Wednesday, April 4, 2012

Leah Horne - Blacksmith

Once known as Blacksmiths Street, the 1841 census reveals that, like today, Wood Street was home to a diverse cross section of society.



One of the oldest streets in Swindon with records dating from 1599, Blacksmiths Street wasn't its first name either.  Wood Street was also known locally as Windmill Street after a windmill that stood on the site of the Kings Hotel.

Among the residents 171 years ago were surgeon John Gay and attorney Thomas Jeffries who lived and worked alongside the magnificently named tailor, Nehemiah Lea and printer James Morris, father of Advertiser founder William.

Morris recalls in his book Swindon - Fifty Years Ago published 1885 how in Wood Street "there were no less than two blacksmiths' forges opening right onto the street" during a time when "the town was downright busy."

Pigots 1844 Trade Directory lists five blacksmiths in Old Swindon, Thomas Grinaway or Greenaway who was based at Short Hedge, better known today as Devizes Road, with Robert Arman and Edward Smith in the High Street.


The two blacksmiths working in Wood Street were Sadler Bristow, and perhaps surprisingly, a woman - Leah Horne.

For centuries the blacksmith played a crucial role in both town and village life as toolmaker, chainmaker and cart wheel repairer, as well as producing decorative commissions such as gates.  The blacksmith made nails and rivets and shod not only horses, but also oxen and donkeys.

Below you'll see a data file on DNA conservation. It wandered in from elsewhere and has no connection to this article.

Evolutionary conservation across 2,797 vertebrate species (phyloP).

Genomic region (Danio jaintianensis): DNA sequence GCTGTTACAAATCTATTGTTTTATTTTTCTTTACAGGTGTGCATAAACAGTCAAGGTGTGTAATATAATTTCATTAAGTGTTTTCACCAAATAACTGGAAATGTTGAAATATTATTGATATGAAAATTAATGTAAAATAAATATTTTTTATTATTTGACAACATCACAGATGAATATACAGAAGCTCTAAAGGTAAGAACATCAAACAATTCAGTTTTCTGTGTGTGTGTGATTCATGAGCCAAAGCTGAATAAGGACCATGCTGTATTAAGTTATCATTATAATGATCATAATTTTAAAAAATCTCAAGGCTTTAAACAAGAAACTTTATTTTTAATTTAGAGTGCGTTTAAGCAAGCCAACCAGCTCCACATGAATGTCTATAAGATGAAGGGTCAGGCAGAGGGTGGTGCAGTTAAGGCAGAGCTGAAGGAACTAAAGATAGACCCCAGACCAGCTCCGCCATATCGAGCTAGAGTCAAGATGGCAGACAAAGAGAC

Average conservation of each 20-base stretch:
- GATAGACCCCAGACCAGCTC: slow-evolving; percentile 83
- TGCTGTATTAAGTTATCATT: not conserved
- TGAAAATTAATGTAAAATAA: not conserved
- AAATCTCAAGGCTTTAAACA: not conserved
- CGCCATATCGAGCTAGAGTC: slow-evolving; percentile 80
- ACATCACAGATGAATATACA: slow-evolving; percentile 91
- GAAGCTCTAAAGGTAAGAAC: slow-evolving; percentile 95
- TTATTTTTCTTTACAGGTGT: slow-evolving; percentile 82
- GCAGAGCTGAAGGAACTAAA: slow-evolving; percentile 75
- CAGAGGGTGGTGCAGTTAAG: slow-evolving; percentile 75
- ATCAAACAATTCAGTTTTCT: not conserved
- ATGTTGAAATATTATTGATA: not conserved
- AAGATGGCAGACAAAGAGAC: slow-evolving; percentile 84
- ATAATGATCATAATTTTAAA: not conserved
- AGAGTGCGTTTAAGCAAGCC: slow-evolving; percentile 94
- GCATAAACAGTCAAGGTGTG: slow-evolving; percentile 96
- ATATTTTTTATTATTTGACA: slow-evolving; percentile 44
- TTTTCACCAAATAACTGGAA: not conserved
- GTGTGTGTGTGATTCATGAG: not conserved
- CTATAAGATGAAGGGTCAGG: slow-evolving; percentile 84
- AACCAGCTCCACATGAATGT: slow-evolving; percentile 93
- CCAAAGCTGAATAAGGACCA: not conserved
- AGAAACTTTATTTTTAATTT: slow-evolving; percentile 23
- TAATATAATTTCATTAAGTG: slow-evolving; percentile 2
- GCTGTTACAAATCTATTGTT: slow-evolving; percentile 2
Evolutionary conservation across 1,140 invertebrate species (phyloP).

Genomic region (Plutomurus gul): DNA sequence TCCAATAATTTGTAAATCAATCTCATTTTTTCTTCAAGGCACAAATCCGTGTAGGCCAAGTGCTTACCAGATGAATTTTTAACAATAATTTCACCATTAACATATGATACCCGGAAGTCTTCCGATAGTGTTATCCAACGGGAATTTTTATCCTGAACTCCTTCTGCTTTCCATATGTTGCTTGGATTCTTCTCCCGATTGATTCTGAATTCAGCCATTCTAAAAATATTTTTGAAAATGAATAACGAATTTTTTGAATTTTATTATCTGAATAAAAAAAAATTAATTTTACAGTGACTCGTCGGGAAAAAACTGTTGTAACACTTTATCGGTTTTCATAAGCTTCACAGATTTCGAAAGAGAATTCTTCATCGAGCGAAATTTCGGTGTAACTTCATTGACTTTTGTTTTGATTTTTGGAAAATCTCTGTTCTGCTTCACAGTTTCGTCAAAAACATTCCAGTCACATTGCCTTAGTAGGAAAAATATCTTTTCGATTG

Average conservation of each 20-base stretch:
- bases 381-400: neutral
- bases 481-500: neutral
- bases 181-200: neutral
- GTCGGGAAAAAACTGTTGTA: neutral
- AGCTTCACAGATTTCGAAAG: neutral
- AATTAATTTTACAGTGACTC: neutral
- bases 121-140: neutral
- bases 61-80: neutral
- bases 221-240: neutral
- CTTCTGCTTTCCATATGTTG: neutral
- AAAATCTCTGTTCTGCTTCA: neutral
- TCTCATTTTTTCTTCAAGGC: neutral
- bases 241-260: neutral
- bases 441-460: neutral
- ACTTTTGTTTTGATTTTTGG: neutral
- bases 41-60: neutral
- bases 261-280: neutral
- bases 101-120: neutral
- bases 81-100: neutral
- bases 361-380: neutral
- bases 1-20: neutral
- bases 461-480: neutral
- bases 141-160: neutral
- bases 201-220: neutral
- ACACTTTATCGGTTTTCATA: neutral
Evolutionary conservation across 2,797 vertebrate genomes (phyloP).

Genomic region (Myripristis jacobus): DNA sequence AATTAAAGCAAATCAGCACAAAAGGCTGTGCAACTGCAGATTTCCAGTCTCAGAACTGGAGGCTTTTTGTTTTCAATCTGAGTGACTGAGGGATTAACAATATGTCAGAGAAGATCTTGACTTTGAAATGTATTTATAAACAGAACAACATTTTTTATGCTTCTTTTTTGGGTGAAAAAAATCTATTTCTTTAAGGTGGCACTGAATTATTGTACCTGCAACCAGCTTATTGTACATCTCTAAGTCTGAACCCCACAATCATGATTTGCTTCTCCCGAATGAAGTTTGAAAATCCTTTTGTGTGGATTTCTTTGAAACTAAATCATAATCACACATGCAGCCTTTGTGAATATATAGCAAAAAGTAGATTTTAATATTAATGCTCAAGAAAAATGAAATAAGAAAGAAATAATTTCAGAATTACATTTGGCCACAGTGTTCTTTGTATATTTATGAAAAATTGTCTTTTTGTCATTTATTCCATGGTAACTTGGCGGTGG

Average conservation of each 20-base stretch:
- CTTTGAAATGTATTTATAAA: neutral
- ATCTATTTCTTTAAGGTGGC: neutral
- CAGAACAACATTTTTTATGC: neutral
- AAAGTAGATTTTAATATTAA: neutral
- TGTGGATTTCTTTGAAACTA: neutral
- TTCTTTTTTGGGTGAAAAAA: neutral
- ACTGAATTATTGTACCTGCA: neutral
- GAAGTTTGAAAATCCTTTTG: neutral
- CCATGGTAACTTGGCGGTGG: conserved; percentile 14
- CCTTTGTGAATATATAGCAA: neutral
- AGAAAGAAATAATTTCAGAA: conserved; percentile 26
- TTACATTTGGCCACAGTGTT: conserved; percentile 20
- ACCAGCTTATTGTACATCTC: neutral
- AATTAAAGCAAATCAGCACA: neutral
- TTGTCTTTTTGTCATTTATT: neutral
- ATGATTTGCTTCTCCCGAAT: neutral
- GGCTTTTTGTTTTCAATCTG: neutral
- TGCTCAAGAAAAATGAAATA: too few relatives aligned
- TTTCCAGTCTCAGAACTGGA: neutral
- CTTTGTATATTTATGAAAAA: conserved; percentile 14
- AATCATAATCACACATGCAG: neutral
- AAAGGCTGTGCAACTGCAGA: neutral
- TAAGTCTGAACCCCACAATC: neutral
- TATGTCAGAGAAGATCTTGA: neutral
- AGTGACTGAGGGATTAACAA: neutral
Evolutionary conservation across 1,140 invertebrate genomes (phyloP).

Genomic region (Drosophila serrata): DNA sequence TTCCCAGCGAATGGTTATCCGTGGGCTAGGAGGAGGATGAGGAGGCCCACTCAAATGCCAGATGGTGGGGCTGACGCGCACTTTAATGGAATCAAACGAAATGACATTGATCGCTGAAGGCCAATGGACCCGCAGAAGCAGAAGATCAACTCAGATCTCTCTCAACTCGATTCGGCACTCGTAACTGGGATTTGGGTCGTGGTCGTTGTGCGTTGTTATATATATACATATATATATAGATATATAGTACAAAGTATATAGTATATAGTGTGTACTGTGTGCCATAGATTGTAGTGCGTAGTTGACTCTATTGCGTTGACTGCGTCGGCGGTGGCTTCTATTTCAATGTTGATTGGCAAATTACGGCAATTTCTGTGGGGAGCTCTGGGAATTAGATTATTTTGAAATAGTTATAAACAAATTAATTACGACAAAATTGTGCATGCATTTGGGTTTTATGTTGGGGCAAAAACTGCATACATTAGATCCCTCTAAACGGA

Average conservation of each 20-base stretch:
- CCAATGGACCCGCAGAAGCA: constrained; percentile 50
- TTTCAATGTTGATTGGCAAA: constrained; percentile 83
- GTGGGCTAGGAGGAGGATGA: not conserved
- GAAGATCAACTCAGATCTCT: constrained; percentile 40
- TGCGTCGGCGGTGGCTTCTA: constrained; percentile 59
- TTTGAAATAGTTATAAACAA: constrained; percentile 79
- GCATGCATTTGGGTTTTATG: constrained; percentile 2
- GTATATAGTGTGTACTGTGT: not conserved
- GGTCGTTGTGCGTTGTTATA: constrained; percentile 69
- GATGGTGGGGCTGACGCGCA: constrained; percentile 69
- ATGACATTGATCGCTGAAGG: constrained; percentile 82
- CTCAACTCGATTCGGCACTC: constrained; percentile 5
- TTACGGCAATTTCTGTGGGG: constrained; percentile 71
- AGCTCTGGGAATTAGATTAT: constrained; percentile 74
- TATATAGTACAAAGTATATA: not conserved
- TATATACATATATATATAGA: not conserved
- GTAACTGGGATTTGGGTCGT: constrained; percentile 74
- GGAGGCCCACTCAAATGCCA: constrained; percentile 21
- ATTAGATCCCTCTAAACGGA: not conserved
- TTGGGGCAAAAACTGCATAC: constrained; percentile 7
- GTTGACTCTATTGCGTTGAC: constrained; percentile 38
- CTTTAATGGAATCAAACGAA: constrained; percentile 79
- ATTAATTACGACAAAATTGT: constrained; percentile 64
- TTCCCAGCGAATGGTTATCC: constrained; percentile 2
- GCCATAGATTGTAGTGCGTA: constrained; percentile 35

Blacksmith William Horne married Leah Gardner on April 23, 1807 at the old parish church of Holy Rood  where they later took their seven children to be christened.



When William died in 1837 business continued as usual and the 1841 census records Leah Horne 57, blacksmith living with her sons Henry 20, also a blacksmith and fifteen year old John.

It was not unusual for a widow to take over the running of her late husband's blacksmiths business, but the assumption that she acted merely as a manager may not always have been correct.

There is evidence to suggest women were at work in the forge themselves, especially, if like Leah, they had a son to share the workload.  By 1851 Leah was living in Lower Town, Old Swindon, with Thomas Horne, a widower, possibly a relative of her husband, and his daughter.

The Post Office Directory of 1855 lists just two blacksmiths, Robert Arman in Newport Street and Thomas Greenaway, a shoeing and jobbing smith at Short Hedge.  Like Leah, by 1861 widowed Ann Greenaway had taken over her husband's business.  She also describes herself in the census of that year as 'Blacksmith employing three men.'  Ann's two sons John and William worked alongside boarder John Sharpe in the forge on Short Hedge.


Leah Horne died on May 1, 1866 aged 82 and is buried with her husband William in the churchyard at Holy Rood.  Her will was proved at Salisbury on May 26 by her son Henry who lived in North London where he worked as a Railway Guard.

Images - Wood Street c1860 and M. Sargent, blacksmiths at 1 Regent Street are published courtesy of Swindon Local Studies - visit their flickr website on www.flickr.com/photos/SwindonLocal Other images - the Chancel at Holy Rood and the King's Hotel, Wood Street.

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